Aim: To examine the risks taken by health, research and community organizations when they opt to receive funding from dangerous consumption industries and to identify ways in which they might generate their own assessment of these risks.
Methods: Common risks associated with industry involvements are examined, along with potential barriers to self-reflection.
Results: Funds derived from tobacco, alcohol, gambling and other dangerous consumptions are accessed increasingly by public good organizations. The variety of risks these involvements incur place individuals and organizations somewhere along a continuum of moral jeopardy, stretching from those with minor involvements to those with unmanageable conflicts of interest. The concept of a 'continuum' is preferable to a 'binary' interpretation in that the latter tends to lock understandings into all-or-nothing positions, thereby discouraging reflection and discussion regarding ethical and moral issues. Active scrutiny of these risks can be assisted through strategies that promote ongoing self-assessment. This is illustrated in the application of criteria that help breakdown risks and provide guidance in deciding on the extent of involvement with industry funding.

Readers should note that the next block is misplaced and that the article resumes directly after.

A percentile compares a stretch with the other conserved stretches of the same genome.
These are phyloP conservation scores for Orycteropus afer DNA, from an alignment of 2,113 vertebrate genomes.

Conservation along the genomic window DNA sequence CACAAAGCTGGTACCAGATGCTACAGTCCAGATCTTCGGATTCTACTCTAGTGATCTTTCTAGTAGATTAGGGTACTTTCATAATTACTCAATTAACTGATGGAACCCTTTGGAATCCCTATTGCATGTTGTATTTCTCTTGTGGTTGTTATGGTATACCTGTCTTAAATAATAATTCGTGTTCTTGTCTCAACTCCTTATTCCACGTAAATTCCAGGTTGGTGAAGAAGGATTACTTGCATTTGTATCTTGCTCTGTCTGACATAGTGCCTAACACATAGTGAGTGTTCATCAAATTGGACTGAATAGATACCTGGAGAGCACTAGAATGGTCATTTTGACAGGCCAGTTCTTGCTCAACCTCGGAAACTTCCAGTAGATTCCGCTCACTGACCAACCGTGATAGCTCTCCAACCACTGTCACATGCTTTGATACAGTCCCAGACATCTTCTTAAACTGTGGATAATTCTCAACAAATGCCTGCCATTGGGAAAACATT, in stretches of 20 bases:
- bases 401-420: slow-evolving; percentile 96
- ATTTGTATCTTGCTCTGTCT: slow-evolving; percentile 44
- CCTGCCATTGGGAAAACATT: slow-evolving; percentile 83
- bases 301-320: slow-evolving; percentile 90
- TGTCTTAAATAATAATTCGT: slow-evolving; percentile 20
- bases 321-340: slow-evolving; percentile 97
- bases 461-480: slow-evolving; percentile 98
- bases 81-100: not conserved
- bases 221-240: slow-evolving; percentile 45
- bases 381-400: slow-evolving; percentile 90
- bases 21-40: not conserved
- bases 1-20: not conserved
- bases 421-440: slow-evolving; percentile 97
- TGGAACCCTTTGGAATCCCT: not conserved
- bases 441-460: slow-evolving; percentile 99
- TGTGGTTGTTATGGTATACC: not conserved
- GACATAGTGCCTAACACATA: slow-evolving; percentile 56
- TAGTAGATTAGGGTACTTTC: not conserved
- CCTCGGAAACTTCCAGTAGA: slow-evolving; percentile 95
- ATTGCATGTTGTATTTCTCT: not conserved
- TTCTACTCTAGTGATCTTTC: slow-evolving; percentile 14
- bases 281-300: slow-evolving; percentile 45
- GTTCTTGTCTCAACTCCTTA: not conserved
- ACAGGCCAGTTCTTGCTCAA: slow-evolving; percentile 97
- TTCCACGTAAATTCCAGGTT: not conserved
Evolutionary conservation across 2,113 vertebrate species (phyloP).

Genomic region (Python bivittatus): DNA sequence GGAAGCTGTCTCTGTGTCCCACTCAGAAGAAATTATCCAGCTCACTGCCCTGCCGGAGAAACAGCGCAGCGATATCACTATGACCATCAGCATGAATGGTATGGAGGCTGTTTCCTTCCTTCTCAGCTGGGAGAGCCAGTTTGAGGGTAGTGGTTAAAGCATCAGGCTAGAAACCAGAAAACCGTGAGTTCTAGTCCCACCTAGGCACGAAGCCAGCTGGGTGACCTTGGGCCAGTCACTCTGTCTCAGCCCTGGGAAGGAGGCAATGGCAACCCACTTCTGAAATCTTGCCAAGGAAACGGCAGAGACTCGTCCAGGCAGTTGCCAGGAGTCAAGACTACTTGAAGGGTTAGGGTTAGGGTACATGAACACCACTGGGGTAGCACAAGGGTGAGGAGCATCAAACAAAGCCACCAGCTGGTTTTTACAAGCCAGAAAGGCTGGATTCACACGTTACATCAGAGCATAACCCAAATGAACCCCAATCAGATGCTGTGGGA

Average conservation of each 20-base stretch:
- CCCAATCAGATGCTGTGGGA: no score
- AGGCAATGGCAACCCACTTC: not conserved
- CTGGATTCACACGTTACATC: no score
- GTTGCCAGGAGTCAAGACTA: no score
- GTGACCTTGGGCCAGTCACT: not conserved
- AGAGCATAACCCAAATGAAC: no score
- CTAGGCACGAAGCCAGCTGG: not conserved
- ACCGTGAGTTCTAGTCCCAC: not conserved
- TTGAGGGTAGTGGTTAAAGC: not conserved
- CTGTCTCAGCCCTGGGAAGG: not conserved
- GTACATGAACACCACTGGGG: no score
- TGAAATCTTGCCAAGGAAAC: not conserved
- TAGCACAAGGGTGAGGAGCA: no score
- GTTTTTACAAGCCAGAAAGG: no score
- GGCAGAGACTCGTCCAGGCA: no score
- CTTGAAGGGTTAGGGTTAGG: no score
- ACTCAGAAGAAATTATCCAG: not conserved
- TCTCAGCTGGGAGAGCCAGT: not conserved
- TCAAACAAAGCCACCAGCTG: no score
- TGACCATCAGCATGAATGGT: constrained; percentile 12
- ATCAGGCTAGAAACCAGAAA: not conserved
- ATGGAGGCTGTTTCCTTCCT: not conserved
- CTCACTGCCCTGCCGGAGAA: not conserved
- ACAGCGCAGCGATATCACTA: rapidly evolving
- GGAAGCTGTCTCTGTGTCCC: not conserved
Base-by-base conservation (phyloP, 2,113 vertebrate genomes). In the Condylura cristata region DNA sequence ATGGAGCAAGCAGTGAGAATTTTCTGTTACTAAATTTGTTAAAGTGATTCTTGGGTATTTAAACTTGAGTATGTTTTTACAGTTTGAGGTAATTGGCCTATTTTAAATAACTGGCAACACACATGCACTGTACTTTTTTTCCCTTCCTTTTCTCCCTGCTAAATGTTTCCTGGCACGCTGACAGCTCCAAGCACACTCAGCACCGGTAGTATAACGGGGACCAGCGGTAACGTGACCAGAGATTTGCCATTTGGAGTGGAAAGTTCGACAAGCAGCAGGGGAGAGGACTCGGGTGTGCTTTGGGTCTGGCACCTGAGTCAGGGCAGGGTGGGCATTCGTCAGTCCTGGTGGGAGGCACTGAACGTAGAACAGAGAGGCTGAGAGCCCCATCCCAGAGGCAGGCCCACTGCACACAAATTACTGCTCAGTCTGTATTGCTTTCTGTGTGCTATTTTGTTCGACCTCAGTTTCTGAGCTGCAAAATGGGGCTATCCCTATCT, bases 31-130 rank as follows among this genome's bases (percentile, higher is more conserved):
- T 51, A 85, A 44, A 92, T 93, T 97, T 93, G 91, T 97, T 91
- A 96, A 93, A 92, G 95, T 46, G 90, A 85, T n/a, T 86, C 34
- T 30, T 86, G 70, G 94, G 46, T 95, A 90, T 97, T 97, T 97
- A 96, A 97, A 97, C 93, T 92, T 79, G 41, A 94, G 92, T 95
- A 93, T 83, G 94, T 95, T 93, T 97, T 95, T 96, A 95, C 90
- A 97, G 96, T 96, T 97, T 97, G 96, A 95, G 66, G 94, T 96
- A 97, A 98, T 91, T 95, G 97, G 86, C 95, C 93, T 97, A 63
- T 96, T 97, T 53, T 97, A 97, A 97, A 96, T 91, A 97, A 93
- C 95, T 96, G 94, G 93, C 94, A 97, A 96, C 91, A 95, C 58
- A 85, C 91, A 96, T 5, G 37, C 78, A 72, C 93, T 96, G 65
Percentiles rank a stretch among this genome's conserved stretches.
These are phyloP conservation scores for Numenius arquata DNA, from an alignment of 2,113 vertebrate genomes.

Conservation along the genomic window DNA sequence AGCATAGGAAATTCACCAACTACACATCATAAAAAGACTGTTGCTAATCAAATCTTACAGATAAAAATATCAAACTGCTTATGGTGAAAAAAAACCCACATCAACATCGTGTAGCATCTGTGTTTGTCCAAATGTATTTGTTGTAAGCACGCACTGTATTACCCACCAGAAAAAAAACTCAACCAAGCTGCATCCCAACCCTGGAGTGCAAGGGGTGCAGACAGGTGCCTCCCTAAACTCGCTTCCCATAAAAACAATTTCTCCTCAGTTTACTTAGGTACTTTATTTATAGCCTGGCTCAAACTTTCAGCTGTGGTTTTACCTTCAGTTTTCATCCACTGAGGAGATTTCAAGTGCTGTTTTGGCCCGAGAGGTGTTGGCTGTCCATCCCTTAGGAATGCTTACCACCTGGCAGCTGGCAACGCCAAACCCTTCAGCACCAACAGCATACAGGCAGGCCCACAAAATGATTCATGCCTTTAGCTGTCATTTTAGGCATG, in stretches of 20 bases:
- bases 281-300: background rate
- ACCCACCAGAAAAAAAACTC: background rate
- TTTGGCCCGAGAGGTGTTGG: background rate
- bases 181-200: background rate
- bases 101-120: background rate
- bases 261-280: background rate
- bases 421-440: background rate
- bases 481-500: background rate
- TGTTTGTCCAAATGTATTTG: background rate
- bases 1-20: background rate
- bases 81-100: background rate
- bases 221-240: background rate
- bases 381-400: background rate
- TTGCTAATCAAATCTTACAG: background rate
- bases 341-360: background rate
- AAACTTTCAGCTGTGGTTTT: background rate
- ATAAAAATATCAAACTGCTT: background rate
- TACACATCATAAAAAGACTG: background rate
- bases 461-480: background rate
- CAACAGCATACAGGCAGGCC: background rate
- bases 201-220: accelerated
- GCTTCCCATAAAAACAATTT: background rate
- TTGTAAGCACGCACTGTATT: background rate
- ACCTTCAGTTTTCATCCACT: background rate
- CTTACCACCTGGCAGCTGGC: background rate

Conclusion: The paper finishes with practical examples of educational and assessment strategies that could assist in reducing moral jeopardy.